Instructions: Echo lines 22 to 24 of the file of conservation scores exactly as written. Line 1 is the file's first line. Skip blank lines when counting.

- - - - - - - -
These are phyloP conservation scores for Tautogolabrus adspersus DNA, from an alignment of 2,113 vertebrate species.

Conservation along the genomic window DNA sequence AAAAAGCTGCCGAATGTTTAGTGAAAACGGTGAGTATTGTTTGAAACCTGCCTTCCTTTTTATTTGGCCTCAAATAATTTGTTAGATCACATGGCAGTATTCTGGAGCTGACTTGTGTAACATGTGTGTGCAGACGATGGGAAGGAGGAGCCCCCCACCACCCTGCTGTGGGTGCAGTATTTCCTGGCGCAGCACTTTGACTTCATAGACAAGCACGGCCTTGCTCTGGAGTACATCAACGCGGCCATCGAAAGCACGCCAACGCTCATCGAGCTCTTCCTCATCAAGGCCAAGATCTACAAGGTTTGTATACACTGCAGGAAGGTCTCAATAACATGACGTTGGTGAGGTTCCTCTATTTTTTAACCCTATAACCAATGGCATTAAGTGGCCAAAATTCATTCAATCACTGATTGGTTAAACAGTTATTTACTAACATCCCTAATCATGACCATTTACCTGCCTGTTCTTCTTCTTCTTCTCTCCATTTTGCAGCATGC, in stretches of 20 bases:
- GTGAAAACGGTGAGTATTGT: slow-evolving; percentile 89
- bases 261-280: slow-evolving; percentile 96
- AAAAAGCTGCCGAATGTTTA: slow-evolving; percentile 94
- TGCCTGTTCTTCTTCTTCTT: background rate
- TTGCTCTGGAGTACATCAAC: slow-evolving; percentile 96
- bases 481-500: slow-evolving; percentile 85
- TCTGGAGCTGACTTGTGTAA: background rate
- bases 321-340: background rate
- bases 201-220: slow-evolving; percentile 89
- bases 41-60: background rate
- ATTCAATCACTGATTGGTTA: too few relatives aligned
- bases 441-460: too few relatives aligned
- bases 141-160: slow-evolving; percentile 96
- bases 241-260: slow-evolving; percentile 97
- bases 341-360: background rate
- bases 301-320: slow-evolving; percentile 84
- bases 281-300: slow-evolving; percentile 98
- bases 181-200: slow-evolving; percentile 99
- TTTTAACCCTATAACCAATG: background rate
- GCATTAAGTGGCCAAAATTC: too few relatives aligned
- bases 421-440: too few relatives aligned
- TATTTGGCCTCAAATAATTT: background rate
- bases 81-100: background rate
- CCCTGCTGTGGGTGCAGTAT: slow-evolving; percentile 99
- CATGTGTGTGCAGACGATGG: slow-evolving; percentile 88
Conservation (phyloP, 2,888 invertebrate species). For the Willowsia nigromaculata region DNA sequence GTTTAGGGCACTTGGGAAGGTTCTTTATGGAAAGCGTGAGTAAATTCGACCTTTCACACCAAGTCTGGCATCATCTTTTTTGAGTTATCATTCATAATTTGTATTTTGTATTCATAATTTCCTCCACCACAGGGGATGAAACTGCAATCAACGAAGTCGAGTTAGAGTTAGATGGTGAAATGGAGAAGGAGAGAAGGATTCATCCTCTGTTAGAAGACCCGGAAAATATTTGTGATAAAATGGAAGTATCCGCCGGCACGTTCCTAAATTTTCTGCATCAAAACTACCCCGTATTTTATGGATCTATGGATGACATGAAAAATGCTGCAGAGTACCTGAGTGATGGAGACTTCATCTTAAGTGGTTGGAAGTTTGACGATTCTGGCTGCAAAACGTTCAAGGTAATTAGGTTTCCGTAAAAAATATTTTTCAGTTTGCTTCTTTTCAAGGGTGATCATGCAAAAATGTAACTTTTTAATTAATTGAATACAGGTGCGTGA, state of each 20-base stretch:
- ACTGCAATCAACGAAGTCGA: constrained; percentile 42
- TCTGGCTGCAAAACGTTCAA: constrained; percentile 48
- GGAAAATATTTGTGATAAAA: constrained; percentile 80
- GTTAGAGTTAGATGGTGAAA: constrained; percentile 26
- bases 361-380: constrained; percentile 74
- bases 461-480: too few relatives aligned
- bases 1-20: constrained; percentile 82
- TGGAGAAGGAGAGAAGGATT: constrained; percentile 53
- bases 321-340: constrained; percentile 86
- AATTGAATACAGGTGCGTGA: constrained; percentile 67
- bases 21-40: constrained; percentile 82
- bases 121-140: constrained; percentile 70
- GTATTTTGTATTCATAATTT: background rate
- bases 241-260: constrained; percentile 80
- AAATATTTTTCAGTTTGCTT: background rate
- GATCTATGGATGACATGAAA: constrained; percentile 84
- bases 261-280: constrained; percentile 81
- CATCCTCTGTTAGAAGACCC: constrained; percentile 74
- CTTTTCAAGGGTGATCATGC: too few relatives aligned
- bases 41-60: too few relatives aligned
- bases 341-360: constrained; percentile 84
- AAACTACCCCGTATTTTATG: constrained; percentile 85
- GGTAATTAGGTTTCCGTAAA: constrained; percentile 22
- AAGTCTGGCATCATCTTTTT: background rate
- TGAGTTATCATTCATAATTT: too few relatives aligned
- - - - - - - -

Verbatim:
- GCATTAAGTGGCCAAAATTC: too few relatives aligned
- bases 421-440: too few relatives aligned
- TATTTGGCCTCAAATAATTT: background rate